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Zille, De Lille defend eviction decisions

FAR AWAY: Families encamped at Wolwerivier, about 28km from Cape Town, find it hard to adjust to the area, more than 18 months after being settled there. Picture: Armand Hough

FAR AWAY: Families encamped at Wolwerivier, about 28km from Cape Town, find it hard to adjust to the area, more than 18 months after being settled there. Picture: Armand Hough

Published Apr 25, 2017


Cape Town - Premier Helen Zille and mayor Patricia de Lille have seemingly dug in their heels concerning two of their biggest housing headaches: the Tafelberg site saga and the Bromwell Street eviction matter, respectively.

Zille has for the umpteenth time this week defended a final decision by the provincial executive to sell the multi-million rand Tafelberg property, which became a thorny issue after Reclaim the City (RTC) activists took the matter to court, prompting a public participation process.

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In the Bromwell Street case, De Lille had made it clear the evicted families were “not entitled to temporary emergency housing at a location of their choice”.

Zille said: “Whenever the Western Cape cabinet considers disposing of land, we consider all government’s competing priorities and challenges, and weigh up possible uses on a case-by-case basis.

“Thus, on the same day that we announced that the sale of Tafelberg would proceed, we also announced our plans for the development of affordable housing on two other high value sites in the city – a former nurses’ home near the Waterfront; and the old Woodstock Hospital site,” Zille said in her latest newsletter, which was in response to criticism levelled at her by Reclaim the City.

The premier added that provincial government had been making “good progress” with plans to develop the old Conradie Hospital site in Pinelands, which was expected to accommodate about 11000 residents. “So why is RTC obsessed with the small developable portion of the Tafelberg site?” Zille asked.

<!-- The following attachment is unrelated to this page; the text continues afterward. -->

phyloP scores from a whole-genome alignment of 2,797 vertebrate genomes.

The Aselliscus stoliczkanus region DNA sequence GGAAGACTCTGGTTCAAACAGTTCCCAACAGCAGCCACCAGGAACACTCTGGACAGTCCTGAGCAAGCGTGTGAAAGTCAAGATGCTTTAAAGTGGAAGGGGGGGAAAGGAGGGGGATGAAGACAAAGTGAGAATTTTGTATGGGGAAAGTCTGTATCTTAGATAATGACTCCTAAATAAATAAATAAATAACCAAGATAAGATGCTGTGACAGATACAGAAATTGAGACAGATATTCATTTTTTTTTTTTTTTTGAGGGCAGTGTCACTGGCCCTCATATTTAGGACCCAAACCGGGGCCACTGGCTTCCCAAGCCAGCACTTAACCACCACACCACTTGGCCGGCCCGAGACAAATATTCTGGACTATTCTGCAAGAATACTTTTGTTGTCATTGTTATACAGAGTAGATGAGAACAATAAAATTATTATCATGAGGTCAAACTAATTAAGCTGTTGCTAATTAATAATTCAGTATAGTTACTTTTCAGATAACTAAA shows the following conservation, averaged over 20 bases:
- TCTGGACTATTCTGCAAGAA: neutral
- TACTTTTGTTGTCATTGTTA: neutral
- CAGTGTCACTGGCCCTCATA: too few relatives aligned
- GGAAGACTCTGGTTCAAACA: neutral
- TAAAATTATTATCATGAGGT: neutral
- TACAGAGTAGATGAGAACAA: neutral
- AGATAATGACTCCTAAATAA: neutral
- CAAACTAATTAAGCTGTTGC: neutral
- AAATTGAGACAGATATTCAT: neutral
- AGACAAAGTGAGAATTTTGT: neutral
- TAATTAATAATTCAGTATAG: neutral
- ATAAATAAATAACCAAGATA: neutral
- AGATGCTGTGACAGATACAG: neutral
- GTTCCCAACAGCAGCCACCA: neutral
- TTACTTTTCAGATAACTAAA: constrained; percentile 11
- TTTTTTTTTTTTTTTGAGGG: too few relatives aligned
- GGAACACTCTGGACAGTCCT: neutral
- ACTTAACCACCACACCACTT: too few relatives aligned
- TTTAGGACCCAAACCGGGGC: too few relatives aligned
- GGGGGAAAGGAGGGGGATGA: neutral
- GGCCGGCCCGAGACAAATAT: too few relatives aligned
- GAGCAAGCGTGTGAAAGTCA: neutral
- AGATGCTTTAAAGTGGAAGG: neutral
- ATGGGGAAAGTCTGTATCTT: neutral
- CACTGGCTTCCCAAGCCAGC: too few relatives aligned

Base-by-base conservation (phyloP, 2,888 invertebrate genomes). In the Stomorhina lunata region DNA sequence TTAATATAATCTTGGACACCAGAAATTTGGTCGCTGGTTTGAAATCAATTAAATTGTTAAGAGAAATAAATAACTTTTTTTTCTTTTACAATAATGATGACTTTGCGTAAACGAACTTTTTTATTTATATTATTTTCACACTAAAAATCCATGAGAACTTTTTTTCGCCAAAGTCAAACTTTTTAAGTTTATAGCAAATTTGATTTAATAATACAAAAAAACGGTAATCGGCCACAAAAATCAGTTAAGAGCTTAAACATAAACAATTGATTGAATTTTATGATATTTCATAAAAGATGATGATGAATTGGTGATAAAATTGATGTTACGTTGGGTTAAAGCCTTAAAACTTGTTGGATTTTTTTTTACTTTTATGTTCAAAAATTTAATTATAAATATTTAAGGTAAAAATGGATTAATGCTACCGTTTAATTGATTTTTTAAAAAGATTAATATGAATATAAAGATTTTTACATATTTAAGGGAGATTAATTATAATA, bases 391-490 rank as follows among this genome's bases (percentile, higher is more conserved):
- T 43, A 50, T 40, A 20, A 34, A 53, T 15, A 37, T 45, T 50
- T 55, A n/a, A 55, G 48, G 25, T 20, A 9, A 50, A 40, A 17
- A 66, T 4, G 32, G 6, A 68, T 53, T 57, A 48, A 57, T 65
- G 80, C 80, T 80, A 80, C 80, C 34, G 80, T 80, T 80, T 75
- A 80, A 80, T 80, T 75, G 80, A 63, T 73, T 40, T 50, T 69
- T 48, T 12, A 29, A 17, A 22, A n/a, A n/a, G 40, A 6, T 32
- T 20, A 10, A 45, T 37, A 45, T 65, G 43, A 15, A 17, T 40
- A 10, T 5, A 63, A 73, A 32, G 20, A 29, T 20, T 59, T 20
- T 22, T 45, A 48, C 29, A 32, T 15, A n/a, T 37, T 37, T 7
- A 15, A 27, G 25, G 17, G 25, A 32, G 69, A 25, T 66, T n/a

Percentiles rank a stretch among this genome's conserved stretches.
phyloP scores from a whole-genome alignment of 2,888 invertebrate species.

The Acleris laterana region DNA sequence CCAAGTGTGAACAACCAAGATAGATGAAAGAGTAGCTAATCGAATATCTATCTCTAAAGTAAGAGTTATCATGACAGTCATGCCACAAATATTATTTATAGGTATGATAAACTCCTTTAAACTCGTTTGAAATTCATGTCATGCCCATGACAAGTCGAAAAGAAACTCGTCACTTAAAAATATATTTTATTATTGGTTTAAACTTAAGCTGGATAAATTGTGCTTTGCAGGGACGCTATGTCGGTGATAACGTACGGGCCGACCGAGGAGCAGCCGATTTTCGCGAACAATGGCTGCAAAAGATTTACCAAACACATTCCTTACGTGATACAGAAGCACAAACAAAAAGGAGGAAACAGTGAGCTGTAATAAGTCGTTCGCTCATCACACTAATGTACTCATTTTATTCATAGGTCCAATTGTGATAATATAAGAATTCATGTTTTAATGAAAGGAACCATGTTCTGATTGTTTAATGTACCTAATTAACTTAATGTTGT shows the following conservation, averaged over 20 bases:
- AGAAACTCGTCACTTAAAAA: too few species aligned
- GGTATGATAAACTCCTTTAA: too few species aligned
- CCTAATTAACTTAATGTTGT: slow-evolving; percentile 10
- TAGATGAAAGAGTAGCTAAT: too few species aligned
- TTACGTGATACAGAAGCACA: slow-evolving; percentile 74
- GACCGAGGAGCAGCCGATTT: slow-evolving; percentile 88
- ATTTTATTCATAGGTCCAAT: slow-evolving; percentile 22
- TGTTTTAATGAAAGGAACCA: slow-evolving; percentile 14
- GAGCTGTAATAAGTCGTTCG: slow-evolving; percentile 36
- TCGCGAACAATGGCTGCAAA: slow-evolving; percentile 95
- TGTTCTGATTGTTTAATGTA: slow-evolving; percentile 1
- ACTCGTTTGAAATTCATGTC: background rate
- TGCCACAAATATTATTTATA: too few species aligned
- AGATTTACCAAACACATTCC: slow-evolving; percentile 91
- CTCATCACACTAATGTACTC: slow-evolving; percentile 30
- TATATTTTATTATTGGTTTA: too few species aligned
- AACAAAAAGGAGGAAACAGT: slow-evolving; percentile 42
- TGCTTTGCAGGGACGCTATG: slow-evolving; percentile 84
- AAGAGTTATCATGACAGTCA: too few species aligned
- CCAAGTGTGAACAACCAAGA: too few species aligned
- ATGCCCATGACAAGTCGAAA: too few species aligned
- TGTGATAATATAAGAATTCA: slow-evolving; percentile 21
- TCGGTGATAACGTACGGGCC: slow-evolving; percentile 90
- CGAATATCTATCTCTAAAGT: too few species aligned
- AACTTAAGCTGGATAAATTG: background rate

“If well-located land for affordable housing were really the issue here, surely RTC would be focusing on much larger sites, such as Culemborg, owned by Transnet? This site is almost 50 times the size of Tafelberg, and development there would add enormous value to the city, while providing a large number of affordable housing units,” Zille said.

Meanwhile, De Lille said “outrage and media coverage did not warrant special treatment” for the Bromwell Street evictees. “Their court eviction order stated that this was a private eviction, and the city had no obligation to provide alternative accommodation. As the government for all people in Cape Town, it is incumbent on us to ensure parity and fairness in the provision of housing assistance to those who qualify, and are on our housing needs database. It would be unfair to allow some people to jump the queue,” De Lille said.

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The mayor said allowing the residents choice of locations would “disadvantage those waiting on our housing list”.

“Wolwerivier was determined to be suitable because it is in the fast-growing West Coast corridor, which will see the expansion of future opportunities.

“It is being developed with the intention of being upgraded on an incremental basis to enable the long-term possibility of land transfer to beneficiaries, should they not have taken up an alternative housing opportunity,” De Lille said. 

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